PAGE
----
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A new standard for electromagnetic induction mapping of soils for the grains industry

Garry O’Leary1, Jo Peters2 and David Roget3

1 Department of Primary Industries, PB 260, Horsham Vic 3402 Email garry.o’
Farm Works Pty Ltd, PO Box 90, Meredith Vic 3333
CSIRO Sustainable Ecosystems, Locked Bag, Glen Osmond SA 5064


A new standard has been developed for electromagnetic induction (EM) mapping of soils for the grains industry. This protocol consists of ten sections, intended to provide guidance for the standard measurement, recording and interpretation of soil conductivity data. It will be particularly useful for third parties who might receive the data for subsequent analyses and development of agronomic recommendations. Such a standard is necessary because EM data collection and interpretation is a complex process and EM contractors collect and process data of varying quality using a range of procedures. Data of different qualities and standards (e.g. in spatial resolution) may be required for particular exercises, however clear descriptions of the method used to collect the data and its accuracy are essential, but are frequently lacking. Furthermore, some contractors only provide coloured maps, without access to the actual EM data, which limits subsequent analysis by third-party consultants. From a national workshop held at Mildura, Victoria in November 2004 the EM mapping industry has agreed to some basic standards or best practice guidelines. The advantages for farmers are that consistent methodology and reporting of EM surveys will improve the quality of information available to them for the better management of soil spatial variability for crop production.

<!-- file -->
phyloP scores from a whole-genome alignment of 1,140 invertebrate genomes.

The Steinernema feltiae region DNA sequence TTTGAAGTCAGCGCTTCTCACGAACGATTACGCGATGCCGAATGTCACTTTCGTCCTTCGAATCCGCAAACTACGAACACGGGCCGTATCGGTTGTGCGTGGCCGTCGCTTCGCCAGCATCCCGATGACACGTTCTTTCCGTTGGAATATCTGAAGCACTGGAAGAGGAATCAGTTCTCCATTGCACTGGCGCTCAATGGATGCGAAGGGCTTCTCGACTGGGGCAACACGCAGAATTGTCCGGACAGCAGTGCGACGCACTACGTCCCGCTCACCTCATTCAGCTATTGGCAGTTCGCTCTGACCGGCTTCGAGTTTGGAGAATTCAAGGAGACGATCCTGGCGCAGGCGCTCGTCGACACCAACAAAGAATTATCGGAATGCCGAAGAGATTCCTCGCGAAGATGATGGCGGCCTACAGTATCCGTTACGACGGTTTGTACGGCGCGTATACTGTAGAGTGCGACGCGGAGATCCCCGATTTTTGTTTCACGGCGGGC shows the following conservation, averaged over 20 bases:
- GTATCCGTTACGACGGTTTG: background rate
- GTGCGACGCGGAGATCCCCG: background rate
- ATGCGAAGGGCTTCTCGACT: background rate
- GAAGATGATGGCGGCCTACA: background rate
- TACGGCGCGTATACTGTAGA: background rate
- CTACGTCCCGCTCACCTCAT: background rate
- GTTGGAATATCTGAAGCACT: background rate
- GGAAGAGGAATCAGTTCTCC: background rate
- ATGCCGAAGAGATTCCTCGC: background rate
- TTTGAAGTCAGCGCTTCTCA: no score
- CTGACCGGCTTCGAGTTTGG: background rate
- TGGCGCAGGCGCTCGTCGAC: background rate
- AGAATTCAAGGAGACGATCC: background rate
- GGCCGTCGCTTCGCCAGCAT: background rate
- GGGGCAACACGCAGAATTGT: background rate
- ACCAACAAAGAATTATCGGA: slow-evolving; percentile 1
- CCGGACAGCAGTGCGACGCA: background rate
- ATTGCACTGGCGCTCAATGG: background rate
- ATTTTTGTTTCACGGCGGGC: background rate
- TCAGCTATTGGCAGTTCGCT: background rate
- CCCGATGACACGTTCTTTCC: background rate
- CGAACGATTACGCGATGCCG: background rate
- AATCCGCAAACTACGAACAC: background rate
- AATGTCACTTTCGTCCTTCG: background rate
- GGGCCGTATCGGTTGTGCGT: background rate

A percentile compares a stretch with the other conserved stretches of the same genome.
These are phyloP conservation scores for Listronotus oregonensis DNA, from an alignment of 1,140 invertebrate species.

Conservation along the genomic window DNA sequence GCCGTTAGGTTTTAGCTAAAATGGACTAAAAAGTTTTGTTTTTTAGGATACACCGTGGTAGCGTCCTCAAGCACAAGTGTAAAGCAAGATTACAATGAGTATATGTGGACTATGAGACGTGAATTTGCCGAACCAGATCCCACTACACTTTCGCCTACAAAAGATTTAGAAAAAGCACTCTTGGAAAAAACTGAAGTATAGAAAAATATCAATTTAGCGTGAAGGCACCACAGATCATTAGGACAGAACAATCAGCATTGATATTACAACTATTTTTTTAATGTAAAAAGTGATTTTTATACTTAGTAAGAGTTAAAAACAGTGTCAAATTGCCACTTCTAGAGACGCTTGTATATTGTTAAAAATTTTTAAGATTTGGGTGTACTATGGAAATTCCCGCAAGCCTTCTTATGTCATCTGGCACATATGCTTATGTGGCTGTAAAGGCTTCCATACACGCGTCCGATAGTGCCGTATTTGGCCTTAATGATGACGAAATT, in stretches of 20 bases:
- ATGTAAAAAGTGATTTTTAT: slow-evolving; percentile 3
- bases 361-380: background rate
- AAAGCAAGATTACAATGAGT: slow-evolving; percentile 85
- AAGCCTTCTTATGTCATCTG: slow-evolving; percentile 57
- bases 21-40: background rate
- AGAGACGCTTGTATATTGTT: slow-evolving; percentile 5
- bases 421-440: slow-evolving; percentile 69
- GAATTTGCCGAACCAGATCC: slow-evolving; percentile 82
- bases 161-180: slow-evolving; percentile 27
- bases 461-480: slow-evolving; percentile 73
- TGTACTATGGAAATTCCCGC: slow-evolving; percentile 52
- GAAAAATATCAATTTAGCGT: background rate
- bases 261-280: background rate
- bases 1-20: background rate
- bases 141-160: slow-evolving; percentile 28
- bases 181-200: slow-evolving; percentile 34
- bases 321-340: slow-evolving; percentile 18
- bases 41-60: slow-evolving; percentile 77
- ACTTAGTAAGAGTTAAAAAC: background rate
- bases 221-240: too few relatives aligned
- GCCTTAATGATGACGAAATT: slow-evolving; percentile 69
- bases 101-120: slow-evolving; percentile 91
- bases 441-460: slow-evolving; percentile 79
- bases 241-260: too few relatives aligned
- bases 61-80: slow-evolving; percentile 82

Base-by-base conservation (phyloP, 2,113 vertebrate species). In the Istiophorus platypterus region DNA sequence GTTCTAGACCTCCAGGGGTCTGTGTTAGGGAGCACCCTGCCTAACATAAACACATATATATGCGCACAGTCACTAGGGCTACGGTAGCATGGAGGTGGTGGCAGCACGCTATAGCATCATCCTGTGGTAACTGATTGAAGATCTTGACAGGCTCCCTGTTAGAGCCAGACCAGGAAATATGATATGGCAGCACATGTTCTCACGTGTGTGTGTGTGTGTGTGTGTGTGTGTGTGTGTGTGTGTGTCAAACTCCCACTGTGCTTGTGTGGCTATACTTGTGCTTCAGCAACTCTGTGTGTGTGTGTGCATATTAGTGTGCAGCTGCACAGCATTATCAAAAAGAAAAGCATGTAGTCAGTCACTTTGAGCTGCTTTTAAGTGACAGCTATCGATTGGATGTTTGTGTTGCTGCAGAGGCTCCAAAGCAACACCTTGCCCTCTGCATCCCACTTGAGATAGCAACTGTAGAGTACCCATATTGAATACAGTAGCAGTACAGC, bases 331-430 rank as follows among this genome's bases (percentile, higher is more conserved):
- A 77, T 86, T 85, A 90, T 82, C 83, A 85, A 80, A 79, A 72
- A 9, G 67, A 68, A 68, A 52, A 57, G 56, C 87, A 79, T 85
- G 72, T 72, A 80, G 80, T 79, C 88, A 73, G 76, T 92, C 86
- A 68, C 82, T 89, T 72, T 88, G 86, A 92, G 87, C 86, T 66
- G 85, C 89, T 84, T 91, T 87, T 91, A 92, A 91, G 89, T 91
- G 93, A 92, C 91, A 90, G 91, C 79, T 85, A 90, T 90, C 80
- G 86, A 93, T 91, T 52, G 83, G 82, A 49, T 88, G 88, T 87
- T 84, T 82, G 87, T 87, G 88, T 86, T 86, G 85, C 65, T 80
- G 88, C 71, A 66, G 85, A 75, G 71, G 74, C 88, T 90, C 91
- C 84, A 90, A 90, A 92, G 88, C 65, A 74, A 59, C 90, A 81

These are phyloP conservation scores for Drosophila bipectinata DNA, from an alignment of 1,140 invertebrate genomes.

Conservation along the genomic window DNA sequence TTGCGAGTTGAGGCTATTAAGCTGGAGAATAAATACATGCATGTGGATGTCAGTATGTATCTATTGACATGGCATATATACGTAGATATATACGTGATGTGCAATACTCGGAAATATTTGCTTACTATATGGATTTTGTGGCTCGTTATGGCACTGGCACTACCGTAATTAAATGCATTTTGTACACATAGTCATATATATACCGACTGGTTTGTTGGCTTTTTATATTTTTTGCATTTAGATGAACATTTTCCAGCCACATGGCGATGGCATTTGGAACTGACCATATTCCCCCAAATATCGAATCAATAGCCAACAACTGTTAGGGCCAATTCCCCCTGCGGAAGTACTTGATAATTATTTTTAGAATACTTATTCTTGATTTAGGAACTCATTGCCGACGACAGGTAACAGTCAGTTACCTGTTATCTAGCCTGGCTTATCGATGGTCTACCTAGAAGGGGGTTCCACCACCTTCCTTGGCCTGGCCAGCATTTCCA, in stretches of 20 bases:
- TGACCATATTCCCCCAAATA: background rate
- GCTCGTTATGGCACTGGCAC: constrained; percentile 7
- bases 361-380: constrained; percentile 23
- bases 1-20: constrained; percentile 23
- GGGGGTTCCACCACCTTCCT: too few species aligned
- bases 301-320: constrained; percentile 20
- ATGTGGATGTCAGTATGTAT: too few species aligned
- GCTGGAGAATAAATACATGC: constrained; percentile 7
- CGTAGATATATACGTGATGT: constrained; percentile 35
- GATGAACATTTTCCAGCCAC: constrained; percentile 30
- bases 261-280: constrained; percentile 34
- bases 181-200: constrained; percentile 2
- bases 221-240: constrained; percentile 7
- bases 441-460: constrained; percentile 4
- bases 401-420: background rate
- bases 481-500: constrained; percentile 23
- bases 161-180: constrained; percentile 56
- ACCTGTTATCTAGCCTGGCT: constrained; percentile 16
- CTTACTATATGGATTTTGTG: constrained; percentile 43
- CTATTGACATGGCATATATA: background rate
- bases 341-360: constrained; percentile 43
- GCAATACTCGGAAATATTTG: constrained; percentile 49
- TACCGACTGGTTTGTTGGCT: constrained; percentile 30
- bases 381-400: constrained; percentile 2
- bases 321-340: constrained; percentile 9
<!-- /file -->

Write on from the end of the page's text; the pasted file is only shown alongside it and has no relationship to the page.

Key Words

Soil mapping, yield maps, subsoil constraints